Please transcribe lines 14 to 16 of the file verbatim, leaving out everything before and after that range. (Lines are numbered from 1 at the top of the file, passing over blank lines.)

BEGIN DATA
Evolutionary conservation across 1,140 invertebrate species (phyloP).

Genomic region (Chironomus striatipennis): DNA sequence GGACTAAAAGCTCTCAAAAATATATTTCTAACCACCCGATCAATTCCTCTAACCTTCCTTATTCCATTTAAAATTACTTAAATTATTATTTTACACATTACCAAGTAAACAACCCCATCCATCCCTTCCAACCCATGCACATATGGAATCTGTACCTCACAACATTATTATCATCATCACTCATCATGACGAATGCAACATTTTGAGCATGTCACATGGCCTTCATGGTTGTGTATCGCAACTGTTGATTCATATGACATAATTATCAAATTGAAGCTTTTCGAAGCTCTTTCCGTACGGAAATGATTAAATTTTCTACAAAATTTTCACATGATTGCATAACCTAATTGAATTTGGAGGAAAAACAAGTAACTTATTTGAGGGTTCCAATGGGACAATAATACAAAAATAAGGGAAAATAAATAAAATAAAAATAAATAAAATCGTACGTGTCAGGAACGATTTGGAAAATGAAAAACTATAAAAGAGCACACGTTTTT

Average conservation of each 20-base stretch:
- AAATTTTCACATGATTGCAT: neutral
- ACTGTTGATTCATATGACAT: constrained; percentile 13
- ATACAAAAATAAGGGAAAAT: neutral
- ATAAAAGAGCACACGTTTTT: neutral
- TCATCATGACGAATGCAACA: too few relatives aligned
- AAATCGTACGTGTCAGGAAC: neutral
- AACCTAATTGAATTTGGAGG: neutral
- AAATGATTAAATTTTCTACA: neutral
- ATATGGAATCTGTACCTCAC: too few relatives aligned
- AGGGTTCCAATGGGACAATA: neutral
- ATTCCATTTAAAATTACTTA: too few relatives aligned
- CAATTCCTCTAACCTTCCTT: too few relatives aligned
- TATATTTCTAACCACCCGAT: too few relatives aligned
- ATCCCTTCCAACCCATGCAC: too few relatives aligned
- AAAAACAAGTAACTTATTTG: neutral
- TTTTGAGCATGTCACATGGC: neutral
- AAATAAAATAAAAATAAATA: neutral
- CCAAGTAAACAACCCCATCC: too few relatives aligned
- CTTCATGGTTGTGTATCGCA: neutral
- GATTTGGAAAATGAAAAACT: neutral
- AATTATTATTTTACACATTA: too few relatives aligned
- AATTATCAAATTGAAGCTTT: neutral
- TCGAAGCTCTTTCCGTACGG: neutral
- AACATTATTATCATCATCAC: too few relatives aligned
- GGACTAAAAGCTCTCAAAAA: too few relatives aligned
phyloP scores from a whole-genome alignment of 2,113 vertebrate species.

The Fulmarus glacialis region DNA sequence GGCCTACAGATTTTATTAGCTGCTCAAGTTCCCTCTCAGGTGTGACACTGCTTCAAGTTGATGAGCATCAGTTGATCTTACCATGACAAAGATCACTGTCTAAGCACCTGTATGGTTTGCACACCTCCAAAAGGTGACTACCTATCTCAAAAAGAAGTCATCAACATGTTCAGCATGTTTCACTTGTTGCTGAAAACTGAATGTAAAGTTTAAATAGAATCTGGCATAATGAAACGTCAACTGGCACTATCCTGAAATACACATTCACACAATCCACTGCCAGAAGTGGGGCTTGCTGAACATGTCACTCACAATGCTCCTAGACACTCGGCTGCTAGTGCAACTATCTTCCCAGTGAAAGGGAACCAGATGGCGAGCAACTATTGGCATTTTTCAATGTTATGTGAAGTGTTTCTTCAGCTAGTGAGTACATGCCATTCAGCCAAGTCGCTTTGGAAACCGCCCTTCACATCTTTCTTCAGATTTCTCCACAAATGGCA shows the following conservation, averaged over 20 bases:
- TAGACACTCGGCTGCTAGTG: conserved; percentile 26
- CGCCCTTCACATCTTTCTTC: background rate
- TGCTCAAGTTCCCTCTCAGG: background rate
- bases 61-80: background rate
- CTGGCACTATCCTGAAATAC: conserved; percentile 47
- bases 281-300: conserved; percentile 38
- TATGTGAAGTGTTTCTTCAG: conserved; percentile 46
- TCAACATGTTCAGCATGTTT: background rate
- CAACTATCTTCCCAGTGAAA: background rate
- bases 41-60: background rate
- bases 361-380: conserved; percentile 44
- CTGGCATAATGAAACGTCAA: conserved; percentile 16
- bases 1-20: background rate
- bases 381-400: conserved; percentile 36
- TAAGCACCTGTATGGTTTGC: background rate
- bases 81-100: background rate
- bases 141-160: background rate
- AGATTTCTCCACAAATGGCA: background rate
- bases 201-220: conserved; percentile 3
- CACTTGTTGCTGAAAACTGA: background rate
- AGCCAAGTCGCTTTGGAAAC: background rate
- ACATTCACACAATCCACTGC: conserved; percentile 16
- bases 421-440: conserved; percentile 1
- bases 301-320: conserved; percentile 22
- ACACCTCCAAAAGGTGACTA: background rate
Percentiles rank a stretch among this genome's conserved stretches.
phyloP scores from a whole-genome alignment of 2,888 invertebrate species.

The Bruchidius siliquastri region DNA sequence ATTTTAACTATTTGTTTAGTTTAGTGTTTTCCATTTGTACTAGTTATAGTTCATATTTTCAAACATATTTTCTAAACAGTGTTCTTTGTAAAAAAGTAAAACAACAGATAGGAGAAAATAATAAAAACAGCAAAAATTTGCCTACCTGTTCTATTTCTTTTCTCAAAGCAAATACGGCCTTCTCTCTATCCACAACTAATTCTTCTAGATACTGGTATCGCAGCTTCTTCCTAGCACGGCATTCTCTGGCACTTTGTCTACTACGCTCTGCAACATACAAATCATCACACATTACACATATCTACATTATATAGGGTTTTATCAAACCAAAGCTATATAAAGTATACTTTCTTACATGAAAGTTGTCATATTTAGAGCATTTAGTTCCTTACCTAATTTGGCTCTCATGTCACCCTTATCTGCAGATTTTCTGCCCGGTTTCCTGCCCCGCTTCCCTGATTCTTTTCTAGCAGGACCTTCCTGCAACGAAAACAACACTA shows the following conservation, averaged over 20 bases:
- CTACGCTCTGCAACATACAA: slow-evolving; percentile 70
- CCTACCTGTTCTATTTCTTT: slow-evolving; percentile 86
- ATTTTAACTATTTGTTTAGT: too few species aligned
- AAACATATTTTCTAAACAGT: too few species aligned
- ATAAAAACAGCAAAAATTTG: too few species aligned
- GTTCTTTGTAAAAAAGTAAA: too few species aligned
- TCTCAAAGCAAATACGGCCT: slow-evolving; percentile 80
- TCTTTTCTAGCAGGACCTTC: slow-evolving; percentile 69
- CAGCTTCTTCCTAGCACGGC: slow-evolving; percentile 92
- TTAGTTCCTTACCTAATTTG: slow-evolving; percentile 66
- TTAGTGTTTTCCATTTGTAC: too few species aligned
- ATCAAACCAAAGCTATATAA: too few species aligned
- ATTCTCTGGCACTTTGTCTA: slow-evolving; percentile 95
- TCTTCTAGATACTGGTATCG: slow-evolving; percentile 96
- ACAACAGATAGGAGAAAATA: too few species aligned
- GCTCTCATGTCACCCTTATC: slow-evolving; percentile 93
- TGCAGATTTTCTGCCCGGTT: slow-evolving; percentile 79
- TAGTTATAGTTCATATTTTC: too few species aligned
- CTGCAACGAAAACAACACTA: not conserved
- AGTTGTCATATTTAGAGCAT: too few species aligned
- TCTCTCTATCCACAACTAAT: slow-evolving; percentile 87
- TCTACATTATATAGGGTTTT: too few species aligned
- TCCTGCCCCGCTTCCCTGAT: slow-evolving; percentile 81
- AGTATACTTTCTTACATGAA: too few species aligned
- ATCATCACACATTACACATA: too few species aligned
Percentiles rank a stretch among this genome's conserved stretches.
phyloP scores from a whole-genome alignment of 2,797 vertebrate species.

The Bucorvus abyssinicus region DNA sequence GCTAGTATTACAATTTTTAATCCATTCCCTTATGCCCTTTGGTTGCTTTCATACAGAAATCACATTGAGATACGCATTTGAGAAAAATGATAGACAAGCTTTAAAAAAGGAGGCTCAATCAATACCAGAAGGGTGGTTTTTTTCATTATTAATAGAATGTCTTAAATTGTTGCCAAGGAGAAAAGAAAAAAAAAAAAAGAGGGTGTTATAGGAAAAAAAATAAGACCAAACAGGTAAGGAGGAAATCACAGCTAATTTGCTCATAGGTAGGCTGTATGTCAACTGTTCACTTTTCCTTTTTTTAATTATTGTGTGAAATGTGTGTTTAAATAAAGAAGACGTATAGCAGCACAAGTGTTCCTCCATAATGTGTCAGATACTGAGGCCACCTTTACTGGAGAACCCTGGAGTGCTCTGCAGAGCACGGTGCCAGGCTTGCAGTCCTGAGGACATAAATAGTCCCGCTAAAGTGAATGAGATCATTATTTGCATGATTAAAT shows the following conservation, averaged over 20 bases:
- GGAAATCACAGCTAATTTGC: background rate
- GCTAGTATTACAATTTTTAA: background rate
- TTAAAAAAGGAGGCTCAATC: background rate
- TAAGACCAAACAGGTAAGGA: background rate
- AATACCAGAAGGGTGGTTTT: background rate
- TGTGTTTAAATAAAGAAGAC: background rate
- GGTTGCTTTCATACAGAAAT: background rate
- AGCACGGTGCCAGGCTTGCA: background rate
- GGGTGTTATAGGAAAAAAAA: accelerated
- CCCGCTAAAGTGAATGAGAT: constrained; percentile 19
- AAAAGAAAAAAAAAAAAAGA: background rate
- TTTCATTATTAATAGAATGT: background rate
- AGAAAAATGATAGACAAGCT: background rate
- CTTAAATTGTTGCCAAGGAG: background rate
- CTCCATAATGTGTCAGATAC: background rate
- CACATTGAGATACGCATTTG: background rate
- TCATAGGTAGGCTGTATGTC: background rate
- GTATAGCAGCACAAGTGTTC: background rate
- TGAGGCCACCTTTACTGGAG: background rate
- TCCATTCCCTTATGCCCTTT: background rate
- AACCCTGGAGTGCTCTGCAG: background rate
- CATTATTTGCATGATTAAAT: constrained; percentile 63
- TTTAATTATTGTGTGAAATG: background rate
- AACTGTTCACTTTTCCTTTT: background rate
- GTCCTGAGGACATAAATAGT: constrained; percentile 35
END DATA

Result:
- ATTCCATTTAAAATTACTTA: too few relatives aligned
- CAATTCCTCTAACCTTCCTT: too few relatives aligned
- TATATTTCTAACCACCCGAT: too few relatives aligned